* People Get the Class They Deserve

It is our national orthodoxy that America is the land of opportunity. According to a pivotal survey by James Kluegel and Eliot Smith, Americans’ stable consensus endorses an opportunity syllogism:

(a) Assuming equal opportunity, then

(b) people get what they deserve, and

(c) the system is fair.

* “The rewards…in this life are esteem and admiration of others—the punishments are neglect and contempt…. The desire of the esteem of others is as real a want of nature as hunger—and the neglect and contempt of the world as severe a pain as the gout or stone.”

—John Adams, Discourses on Davila (1805), 341

People are obsessed by admiration and neglect, envy and scorn, the world over.

* While few of us are driven to burgle our neighbors, let alone the waitress, each of us is caught between those whose position we envy and those whose situation we scorn. We are comparison machines.

* Envy: I Wish That I Had What You Have (And That You Did Not)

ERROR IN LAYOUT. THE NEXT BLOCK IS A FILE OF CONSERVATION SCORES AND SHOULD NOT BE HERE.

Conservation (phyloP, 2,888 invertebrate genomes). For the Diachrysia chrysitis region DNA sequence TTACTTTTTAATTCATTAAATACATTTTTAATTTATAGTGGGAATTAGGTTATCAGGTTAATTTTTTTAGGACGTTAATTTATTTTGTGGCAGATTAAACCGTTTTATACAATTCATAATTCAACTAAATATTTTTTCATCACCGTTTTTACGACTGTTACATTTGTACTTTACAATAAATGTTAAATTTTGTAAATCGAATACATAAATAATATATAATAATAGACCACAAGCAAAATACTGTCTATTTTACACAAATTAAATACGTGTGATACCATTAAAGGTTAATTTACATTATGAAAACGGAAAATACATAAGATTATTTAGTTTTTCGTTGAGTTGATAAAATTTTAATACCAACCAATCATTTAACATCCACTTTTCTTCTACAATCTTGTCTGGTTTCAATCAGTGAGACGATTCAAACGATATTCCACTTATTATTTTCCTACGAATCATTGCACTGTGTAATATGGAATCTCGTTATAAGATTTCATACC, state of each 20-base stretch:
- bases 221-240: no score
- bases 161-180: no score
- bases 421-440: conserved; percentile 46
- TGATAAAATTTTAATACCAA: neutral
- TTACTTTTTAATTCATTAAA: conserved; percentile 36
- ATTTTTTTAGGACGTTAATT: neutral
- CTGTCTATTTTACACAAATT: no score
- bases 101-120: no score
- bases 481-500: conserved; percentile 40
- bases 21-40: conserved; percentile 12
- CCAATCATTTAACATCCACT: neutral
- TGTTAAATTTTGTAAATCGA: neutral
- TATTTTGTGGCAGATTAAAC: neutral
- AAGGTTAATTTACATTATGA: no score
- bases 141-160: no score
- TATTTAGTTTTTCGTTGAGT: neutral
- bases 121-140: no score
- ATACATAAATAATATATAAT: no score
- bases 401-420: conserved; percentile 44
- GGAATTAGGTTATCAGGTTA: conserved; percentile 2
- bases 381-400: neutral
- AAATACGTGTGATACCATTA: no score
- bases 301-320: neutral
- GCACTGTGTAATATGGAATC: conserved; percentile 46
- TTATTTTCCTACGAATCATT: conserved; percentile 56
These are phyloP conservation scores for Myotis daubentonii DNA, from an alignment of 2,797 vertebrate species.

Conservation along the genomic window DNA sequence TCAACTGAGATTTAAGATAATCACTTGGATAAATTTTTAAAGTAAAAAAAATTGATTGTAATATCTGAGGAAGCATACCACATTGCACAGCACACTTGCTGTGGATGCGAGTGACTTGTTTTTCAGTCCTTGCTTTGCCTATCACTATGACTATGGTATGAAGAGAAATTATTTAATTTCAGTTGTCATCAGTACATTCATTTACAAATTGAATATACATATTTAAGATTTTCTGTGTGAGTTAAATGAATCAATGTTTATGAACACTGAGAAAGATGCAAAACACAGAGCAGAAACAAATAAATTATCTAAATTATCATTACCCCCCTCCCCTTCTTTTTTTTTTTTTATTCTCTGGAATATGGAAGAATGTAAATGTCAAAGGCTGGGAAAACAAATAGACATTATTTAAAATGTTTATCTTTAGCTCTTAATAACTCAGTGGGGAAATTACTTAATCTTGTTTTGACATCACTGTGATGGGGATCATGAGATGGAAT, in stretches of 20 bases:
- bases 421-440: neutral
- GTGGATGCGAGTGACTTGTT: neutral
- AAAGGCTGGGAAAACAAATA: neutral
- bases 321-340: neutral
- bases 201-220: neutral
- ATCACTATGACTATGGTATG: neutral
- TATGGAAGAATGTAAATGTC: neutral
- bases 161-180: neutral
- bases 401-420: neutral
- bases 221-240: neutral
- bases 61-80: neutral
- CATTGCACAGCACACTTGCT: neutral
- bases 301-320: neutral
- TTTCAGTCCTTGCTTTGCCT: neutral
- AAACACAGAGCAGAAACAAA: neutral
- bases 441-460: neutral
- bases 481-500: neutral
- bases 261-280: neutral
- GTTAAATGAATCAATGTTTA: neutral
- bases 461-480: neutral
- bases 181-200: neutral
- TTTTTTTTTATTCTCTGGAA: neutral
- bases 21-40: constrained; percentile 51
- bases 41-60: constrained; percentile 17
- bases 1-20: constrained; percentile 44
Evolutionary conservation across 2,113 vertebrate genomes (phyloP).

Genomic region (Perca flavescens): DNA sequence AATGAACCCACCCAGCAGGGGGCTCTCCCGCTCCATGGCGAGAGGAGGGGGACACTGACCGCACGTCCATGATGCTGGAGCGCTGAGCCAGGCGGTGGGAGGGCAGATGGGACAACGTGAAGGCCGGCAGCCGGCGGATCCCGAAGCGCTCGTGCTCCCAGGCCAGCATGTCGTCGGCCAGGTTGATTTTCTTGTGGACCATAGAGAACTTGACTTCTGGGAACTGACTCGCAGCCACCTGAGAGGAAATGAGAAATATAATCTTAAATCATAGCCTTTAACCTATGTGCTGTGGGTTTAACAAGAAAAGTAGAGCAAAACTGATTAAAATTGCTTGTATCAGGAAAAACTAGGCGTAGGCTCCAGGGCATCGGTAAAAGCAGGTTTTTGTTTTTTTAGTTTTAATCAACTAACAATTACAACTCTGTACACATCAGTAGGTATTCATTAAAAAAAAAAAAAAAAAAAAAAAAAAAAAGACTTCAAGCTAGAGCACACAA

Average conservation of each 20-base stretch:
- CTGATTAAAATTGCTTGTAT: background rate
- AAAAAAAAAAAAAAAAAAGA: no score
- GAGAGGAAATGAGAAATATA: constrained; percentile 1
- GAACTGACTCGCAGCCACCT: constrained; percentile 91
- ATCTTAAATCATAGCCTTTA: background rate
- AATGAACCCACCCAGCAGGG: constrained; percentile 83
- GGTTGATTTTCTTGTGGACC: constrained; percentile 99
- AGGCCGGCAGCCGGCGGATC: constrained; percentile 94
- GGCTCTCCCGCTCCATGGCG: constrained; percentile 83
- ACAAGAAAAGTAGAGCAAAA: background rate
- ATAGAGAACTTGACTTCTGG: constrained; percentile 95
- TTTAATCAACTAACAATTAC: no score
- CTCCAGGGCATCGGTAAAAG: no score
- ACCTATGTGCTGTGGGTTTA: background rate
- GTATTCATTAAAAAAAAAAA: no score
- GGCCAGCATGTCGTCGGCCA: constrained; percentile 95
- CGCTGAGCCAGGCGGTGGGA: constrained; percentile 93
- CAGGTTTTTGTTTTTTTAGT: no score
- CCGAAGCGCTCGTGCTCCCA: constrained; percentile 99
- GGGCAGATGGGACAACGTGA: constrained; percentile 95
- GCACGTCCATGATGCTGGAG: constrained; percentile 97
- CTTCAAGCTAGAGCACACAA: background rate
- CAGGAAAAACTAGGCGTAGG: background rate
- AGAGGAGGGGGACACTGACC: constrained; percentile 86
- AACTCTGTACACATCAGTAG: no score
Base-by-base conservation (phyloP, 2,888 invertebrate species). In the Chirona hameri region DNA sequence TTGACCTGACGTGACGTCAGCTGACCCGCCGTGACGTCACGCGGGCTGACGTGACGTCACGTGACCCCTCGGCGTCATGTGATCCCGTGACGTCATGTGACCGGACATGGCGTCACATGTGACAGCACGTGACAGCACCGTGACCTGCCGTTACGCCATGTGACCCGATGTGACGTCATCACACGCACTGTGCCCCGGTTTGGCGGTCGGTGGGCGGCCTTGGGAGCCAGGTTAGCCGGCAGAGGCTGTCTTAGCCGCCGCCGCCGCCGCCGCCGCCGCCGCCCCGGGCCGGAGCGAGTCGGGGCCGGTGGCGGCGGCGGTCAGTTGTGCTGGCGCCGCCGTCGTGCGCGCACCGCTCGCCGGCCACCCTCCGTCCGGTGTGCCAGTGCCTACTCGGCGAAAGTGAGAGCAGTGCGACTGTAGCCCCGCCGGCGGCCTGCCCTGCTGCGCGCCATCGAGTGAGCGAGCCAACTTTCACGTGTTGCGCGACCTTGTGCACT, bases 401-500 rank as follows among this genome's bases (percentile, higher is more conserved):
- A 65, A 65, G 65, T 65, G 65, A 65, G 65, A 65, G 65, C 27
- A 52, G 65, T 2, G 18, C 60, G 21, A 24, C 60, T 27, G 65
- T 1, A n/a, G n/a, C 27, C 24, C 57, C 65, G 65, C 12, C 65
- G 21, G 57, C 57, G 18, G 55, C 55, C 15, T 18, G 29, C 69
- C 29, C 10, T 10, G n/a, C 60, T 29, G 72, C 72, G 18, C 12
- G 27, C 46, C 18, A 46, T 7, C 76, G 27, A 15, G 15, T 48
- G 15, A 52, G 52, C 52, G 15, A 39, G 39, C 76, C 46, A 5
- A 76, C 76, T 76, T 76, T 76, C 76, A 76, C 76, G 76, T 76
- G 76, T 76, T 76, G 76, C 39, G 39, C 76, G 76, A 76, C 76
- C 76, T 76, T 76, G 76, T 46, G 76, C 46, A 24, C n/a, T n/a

Psychologists agree, notes Richard Smith, that envy combines hurt and anger.64 A long-standing expert on the subject, Smith explains that a person who feels envy is experiencing an illegitimate threat to a deserving self.65 The experience of illegitimacy provokes anger, and the threat to self creates hurt. Envy homes in on disadvantage. As Gerrod Parrott notes, envy involves seeing that another person has something you want and wishing that person did not have it because their having it makes you feel inferior.66 Envy can be malicious when it focuses on taking something away from another person, not just obtaining it for yourself. Wanting to damage the privileged other person is the essence of envy because the envied person causes your disadvantage. Consider that paragon of envy, Shakespeare’s Iago. Bypassed for the coveted post of Othello’s lieutenant, Iago develops a deadly envy that catalyzes his revenge on Othello, his wife Desdemona, and his aide Cassio.67 In wreaking havoc, Iago does not even wish to have Desdemona for himself but instead wishes to deprive Othello of her. Envy thus has both a passive side (longing) and a potentially active side (aggression).

* envy is pervasive precisely because all social systems entail inequality. Envy endures because social systems endure. As Molière observed, the envious will die, but never envy.70 Envy survives even in our own allegedly classless American society. All kinds of social systems, not just our equality-oriented one, must condemn envy to keep the peace.